Declaring Thanksgiving a Holiday

Thanksgiving marks the beginning of the holiday season for many people living in the United States. Children learn the story of the Pilgrims and Native Americans in the colonial settlement at Plymouth, Massachusetts. Most people know the trappings of Thanksgiving, like eating dinner with family, and spending the day watching football, and enjoying spending time with loved ones. However, not everyone knows how Thanksgiving became an official holiday.

Origins of Thanksgiving

Most schoolchildren learn the story of the first Thanksgiving. In 1621, European immigrants had a difficult time adapting to the new world they found themselves in, and a local tribe of Native Americans assisted them. When the colonists’ first crops came in, they hosted a three-day feast and invited the indigenous people who had helped them. This Thanksgiving tradition carried on to the present day. New York became the first state to make Thanksgiving an official holiday in 1817. An American author and magazine editor, Sarah Josepha Hale, spent 36 years championing Thanksgiving and working to make sure that the federal government made Thanksgiving an annual, official holiday. Her idea would first come to fruition in the 1860s, though Thanksgiving wouldn’t become a permanent national holiday until the 1940s.

Thanksgiving Becomes a National Holiday

The idea of setting aside a day of national thanksgiving was nothing new: President George Washington declared Nov. 26, 1789, as the nation’s first such observance. A few other presidents declared days of thanksgiving as well, but it didn’t become an annual observance until 1863. In that year, President Abraham Lincoln declared that a national day of thanksgiving would be observed on Nov. 26. The tradition was carried on from there, with each president setting this holiday on the last Thursday in November.

However, President Franklin Roosevelt changed things up by deciding that Thanksgiving would be on the next-to-last Thursday of the month, moving up the holiday a bit to lengthen the holiday shopping season in an effort to help struggling businesses. This sparked some controversy, with some people insisting on celebrating on the final Thursday of the month and others observing the holiday on the next-to-last Thursday. To resolve this dispute, in 1941, Congress passed legislation setting the fourth Thursday of November every year as Thanksgiving, which Roosevelt signed into law.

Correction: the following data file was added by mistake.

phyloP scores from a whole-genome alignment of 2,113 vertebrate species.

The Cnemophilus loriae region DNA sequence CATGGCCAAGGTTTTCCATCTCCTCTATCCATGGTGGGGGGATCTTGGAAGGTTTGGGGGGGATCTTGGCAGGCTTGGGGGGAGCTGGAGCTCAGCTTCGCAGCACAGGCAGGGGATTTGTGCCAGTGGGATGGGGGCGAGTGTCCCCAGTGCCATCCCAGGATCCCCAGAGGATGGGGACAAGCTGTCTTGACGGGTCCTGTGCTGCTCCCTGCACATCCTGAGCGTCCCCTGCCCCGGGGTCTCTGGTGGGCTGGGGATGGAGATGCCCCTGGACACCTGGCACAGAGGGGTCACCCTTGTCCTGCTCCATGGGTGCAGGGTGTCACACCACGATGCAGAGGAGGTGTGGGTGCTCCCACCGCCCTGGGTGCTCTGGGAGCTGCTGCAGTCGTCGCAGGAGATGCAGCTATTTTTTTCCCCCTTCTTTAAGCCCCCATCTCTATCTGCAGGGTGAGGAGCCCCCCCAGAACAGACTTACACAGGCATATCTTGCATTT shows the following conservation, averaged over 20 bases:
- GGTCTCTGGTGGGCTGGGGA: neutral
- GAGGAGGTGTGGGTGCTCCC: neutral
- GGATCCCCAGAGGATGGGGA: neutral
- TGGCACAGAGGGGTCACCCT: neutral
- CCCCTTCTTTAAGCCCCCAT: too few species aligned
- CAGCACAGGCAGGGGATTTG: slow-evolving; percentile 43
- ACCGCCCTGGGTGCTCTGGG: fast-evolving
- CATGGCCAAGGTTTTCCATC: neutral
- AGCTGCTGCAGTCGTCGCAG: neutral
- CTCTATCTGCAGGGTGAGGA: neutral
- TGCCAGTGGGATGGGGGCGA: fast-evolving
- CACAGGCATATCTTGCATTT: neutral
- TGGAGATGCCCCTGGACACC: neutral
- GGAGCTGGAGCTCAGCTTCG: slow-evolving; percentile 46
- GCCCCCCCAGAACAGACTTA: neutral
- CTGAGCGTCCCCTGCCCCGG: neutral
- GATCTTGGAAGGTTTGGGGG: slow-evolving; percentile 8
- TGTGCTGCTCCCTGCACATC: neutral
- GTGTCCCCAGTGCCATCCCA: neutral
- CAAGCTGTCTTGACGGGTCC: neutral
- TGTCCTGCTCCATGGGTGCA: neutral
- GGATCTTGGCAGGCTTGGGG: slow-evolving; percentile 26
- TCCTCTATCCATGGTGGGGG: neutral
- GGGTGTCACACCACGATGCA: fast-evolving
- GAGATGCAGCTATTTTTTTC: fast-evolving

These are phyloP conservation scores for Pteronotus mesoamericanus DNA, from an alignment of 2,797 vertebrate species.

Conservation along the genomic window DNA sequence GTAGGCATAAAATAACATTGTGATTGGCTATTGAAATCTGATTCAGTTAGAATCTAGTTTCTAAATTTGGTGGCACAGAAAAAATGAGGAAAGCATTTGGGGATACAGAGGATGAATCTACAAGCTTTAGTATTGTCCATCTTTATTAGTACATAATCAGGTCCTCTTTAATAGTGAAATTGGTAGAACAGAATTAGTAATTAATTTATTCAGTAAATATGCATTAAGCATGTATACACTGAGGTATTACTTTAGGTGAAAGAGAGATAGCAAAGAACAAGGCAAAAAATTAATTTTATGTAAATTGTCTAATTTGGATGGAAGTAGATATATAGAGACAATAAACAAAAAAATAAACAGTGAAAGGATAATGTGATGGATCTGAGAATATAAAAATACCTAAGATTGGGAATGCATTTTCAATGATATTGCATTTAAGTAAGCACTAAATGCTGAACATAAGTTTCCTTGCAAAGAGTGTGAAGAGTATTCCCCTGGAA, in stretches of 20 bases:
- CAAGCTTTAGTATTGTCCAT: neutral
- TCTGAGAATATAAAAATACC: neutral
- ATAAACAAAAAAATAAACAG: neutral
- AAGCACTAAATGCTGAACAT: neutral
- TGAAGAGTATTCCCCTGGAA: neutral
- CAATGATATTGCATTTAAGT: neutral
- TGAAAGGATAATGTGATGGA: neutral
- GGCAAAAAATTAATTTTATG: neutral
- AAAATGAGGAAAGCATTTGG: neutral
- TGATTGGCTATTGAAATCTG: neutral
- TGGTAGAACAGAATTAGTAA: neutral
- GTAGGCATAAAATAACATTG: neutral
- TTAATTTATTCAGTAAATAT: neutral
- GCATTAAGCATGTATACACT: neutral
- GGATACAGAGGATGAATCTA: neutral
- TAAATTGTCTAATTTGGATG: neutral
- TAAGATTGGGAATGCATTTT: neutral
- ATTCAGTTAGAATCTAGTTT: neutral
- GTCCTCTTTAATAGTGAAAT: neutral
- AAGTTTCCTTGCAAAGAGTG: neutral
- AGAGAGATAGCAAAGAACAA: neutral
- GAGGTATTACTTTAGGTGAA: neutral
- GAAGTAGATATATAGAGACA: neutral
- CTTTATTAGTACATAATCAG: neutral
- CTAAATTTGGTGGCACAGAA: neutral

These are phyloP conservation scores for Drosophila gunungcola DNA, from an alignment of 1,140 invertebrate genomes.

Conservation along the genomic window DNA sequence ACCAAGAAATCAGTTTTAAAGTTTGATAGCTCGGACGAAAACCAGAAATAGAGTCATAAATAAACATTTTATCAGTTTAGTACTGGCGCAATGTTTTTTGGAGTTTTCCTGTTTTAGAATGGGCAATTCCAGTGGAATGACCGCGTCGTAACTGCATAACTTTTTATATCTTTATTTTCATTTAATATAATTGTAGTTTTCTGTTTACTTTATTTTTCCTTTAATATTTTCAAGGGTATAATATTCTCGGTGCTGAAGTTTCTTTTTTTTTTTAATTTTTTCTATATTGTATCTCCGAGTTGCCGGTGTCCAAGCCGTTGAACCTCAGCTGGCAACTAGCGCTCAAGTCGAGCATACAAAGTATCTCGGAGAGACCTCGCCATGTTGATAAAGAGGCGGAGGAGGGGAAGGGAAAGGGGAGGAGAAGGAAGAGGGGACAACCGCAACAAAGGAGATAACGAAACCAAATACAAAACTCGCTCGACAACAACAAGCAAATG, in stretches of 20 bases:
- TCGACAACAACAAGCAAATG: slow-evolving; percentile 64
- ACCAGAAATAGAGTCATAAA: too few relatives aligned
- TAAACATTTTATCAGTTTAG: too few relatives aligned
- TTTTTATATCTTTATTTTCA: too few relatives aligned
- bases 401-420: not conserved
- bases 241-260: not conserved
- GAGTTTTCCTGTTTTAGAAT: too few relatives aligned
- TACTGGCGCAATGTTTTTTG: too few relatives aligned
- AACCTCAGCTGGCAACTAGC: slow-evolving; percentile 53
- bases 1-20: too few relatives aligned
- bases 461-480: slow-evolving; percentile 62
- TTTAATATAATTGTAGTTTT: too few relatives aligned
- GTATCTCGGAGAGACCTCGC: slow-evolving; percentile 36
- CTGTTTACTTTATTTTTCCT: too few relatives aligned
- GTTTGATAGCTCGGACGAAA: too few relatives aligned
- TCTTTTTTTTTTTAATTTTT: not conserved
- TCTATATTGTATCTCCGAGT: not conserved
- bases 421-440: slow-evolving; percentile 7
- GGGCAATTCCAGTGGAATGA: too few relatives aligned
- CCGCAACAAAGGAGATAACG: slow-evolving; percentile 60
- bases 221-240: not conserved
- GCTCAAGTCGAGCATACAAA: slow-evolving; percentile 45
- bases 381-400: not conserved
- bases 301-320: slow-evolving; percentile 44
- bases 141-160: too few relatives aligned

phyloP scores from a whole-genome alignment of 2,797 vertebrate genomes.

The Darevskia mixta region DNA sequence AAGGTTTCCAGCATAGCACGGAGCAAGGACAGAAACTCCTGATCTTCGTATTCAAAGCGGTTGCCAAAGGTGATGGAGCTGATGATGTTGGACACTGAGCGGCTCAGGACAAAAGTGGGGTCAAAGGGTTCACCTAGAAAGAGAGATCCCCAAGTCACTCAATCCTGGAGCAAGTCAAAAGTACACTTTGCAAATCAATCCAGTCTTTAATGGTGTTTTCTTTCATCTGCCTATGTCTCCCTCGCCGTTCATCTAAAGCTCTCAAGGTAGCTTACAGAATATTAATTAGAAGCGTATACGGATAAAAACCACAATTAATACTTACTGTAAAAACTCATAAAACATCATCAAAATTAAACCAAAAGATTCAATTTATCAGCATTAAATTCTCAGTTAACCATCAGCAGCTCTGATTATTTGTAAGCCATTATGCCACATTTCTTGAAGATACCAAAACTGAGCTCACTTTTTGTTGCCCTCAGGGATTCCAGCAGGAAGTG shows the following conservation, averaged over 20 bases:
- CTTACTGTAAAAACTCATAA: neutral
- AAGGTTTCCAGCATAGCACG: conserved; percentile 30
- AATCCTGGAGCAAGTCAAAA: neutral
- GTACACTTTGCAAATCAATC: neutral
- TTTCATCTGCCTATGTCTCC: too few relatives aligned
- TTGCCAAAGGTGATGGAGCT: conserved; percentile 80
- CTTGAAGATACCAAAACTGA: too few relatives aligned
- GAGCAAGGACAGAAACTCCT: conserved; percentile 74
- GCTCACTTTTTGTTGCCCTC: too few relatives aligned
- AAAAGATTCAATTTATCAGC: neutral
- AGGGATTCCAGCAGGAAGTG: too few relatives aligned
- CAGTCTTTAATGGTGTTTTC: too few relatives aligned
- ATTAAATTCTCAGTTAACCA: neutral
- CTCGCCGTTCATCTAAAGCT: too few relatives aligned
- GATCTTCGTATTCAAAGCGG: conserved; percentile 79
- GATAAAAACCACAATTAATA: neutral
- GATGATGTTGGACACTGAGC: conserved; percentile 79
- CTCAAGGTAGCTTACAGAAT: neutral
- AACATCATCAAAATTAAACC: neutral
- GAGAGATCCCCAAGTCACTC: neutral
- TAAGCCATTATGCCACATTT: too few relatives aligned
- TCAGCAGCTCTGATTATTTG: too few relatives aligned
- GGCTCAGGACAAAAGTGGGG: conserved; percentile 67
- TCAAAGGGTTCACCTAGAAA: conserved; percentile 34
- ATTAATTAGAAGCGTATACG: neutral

Thanksgiving Traditions and Rituals

Thanksgiving traditions differ from family to family, but some are common across the country. One tradition people participate in is watching the Macy’s Thanksgiving Day Parade on television when they get up on Thanksgiving Day. Eating the family’s version of a traditional Thanksgiving dinner is another major tradition. Afterward, lots of people choose to nap before watching one of the many football games broadcast on Thanksgiving afternoon and evening. Some people spend time planning Christmas get-togethers or even starting their holiday shopping. And many families take time to reflect on all of the things they have to be grateful for over the past year.

Thanksgiving Dinner

Turkey is the centerpiece of the iconic Thanksgiving dinner, and the roasted bird is usually accompanied by a variety of side dishes and desserts. Gravy is a must-have, of course. There are two basic kinds of Thanksgiving gravies: One is a classic brown gravy, while the other traditional choice is giblet gravy. Stuffing is also a common side dish, though there’s some debate about whether the turkey should be stuffed or whether the dressing should be cooked on its own. Most families serve at least one kind of potato, too, commonly mashed potatoes or some sort of sweet potato casserole. Green bean casserole is frequently part of Thanksgiving dinner, too. And most of these holiday meals end with pie, often pumpkin pie.

This page was last updated by Megan Miller